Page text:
Feedback with pen and paper …

… so that feedback becomes more accurate

Helpful feedback is based on precise observations. General feedback is of little help. I need my pad and pen to take notes while observing. This is the only way to make my feedback accurate. Digital natives probably do this with tablets or suchlike.

I find mind maps helpful

Before a short presentation exercise on which I am to give feedback, I create a mind map. The main branches depend on the learning objectives of the respective exercise unit. Sometimes I additionally ask: „What should I pay special attention to in your case?“ I use mind maps because I can jump around and add things. But any other form works, too; the important thing is that observations are captured.

When do I write?

In longer sessions, I already write during the „performance“, but I also need a few minutes afterwards to complete and prepare the oral feedback. If a presentation is very short (5 minutes), I only grab my pen after the presentation so as not to unsettle the participants.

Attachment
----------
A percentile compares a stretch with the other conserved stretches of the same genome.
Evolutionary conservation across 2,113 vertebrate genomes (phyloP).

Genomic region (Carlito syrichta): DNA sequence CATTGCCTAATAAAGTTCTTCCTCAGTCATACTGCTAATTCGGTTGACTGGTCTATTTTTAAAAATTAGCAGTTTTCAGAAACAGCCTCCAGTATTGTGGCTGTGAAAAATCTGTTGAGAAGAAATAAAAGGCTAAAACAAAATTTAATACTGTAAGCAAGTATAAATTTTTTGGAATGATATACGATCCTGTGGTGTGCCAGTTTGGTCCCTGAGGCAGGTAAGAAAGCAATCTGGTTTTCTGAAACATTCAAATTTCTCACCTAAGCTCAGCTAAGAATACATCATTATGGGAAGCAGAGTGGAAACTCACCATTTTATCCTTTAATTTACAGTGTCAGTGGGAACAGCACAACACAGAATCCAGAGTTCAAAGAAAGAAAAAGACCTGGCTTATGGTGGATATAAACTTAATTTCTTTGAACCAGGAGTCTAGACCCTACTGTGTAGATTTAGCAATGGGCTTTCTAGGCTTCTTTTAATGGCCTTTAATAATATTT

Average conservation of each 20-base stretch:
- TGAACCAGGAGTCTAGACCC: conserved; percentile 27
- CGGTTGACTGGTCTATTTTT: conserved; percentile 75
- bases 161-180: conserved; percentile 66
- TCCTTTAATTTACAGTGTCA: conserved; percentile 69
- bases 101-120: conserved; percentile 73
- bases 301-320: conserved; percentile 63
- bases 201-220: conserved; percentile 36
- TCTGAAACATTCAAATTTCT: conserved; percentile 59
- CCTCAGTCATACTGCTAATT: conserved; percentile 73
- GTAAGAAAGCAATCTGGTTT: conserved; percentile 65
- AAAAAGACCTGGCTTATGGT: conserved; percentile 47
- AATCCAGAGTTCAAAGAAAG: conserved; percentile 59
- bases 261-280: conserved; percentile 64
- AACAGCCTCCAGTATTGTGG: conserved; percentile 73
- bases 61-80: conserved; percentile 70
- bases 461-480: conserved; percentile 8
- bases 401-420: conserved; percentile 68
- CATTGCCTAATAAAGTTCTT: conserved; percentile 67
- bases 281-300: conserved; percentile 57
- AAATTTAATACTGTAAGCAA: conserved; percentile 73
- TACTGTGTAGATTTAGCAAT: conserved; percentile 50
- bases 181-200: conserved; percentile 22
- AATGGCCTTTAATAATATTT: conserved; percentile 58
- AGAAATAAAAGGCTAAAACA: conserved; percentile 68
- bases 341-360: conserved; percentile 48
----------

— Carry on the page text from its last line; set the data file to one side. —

Notes during peer feedback

I like to encourage participants who are to give peer feedback to write down their observations. How does this work? The easiest way is for the trainer to demonstrate without comment. There are also feedback methods such as the „one-minute paper“: everyone writes their feedback briefly on a piece of paper after the exercise, which is then handed over.
With feedback on cards, which are then collected on a pin board like a card query, everyone writes. Feedback on cards becomes more accurate when not everyone observes everything, but only specific areas. Someone focuses on eye contact, someone else on the structure/the thread or on audience activation.

Taking notes during the final feedback session

During feedback rounds at the end of a seminar, I write down the feedback for myself as a trainer. I try to classify the participants‘ statements into the two categories „keep“ and „change“. When I teach the seminar again, this transcript of the final feedback is the starting point for the new lesson plan.

Author: Ulli Lipp
Translation: Astrid Donaubauer

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